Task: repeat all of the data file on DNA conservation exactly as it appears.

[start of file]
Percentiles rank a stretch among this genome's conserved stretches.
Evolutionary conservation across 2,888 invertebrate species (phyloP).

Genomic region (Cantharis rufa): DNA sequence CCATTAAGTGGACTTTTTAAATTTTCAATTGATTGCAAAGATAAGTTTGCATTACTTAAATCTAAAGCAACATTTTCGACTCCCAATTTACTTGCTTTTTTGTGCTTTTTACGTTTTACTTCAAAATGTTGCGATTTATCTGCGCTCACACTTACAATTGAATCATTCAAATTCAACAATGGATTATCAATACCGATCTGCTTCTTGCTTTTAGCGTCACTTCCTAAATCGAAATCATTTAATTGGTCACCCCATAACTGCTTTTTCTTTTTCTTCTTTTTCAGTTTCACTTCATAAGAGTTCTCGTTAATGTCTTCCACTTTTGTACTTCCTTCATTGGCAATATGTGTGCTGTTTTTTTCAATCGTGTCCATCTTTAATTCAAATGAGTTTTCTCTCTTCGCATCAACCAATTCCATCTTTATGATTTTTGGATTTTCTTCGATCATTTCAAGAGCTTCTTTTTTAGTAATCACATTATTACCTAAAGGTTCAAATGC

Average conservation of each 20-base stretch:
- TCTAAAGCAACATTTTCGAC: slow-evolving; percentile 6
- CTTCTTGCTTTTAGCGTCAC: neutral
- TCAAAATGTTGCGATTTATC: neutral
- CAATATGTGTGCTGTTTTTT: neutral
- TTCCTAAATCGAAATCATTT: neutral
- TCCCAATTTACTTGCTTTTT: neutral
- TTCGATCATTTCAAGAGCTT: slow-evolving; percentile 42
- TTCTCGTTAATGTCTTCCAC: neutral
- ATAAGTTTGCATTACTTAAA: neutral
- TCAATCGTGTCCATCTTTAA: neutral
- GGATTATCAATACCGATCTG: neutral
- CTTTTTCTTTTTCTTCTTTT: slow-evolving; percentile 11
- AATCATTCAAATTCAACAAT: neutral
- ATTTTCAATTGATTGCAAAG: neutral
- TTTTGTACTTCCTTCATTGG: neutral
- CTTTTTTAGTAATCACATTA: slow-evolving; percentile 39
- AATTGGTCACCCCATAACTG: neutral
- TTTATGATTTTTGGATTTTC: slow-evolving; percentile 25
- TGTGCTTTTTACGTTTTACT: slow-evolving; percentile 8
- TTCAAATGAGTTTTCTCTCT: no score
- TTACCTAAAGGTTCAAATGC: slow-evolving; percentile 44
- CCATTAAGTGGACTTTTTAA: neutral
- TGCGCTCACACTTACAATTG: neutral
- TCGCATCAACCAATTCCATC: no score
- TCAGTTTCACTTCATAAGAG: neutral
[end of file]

Percentiles rank a stretch among this genome's conserved stretches.
Evolutionary conservation across 2,888 invertebrate species (phyloP).

Genomic region (Cantharis rufa): DNA sequence CCATTAAGTGGACTTTTTAAATTTTCAATTGATTGCAAAGATAAGTTTGCATTACTTAAATCTAAAGCAACATTTTCGACTCCCAATTTACTTGCTTTTTTGTGCTTTTTACGTTTTACTTCAAAATGTTGCGATTTATCTGCGCTCACACTTACAATTGAATCATTCAAATTCAACAATGGATTATCAATACCGATCTGCTTCTTGCTTTTAGCGTCACTTCCTAAATCGAAATCATTTAATTGGTCACCCCATAACTGCTTTTTCTTTTTCTTCTTTTTCAGTTTCACTTCATAAGAGTTCTCGTTAATGTCTTCCACTTTTGTACTTCCTTCATTGGCAATATGTGTGCTGTTTTTTTCAATCGTGTCCATCTTTAATTCAAATGAGTTTTCTCTCTTCGCATCAACCAATTCCATCTTTATGATTTTTGGATTTTCTTCGATCATTTCAAGAGCTTCTTTTTTAGTAATCACATTATTACCTAAAGGTTCAAATGC

Average conservation of each 20-base stretch:
- TCTAAAGCAACATTTTCGAC: slow-evolving; percentile 6
- CTTCTTGCTTTTAGCGTCAC: neutral
- TCAAAATGTTGCGATTTATC: neutral
- CAATATGTGTGCTGTTTTTT: neutral
- TTCCTAAATCGAAATCATTT: neutral
- TCCCAATTTACTTGCTTTTT: neutral
- TTCGATCATTTCAAGAGCTT: slow-evolving; percentile 42
- TTCTCGTTAATGTCTTCCAC: neutral
- ATAAGTTTGCATTACTTAAA: neutral
- TCAATCGTGTCCATCTTTAA: neutral
- GGATTATCAATACCGATCTG: neutral
- CTTTTTCTTTTTCTTCTTTT: slow-evolving; percentile 11
- AATCATTCAAATTCAACAAT: neutral
- ATTTTCAATTGATTGCAAAG: neutral
- TTTTGTACTTCCTTCATTGG: neutral
- CTTTTTTAGTAATCACATTA: slow-evolving; percentile 39
- AATTGGTCACCCCATAACTG: neutral
- TTTATGATTTTTGGATTTTC: slow-evolving; percentile 25
- TGTGCTTTTTACGTTTTACT: slow-evolving; percentile 8
- TTCAAATGAGTTTTCTCTCT: no score
- TTACCTAAAGGTTCAAATGC: slow-evolving; percentile 44
- CCATTAAGTGGACTTTTTAA: neutral
- TGCGCTCACACTTACAATTG: neutral
- TCGCATCAACCAATTCCATC: no score
- TCAGTTTCACTTCATAAGAG: neutral